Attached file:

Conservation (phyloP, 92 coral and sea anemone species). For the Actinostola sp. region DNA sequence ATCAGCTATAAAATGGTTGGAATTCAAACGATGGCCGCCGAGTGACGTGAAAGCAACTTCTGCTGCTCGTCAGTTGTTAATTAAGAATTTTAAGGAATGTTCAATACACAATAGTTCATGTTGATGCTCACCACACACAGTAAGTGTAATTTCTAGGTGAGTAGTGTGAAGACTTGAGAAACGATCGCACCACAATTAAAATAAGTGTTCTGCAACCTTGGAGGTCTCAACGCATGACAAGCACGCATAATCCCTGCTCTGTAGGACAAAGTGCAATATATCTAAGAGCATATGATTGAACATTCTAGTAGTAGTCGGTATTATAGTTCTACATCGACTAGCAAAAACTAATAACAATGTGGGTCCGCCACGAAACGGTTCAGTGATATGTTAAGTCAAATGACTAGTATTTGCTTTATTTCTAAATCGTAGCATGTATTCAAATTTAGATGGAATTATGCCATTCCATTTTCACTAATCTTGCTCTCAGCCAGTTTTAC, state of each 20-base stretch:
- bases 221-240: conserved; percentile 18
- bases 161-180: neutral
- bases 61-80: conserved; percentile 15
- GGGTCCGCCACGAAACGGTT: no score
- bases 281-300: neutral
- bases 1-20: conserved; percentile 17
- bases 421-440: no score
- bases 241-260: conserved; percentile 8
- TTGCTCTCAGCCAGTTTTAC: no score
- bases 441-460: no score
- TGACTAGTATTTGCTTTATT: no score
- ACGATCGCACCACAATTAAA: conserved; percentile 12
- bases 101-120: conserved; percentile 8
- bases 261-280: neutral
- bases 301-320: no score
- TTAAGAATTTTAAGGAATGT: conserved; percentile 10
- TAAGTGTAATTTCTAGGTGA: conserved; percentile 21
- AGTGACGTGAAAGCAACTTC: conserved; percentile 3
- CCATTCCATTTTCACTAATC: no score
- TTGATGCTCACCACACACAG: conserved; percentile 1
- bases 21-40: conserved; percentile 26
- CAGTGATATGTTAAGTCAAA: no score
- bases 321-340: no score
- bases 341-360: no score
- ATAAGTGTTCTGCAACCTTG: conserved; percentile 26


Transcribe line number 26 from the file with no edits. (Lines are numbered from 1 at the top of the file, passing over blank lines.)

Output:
- ATAAGTGTTCTGCAACCTTG: conserved; percentile 26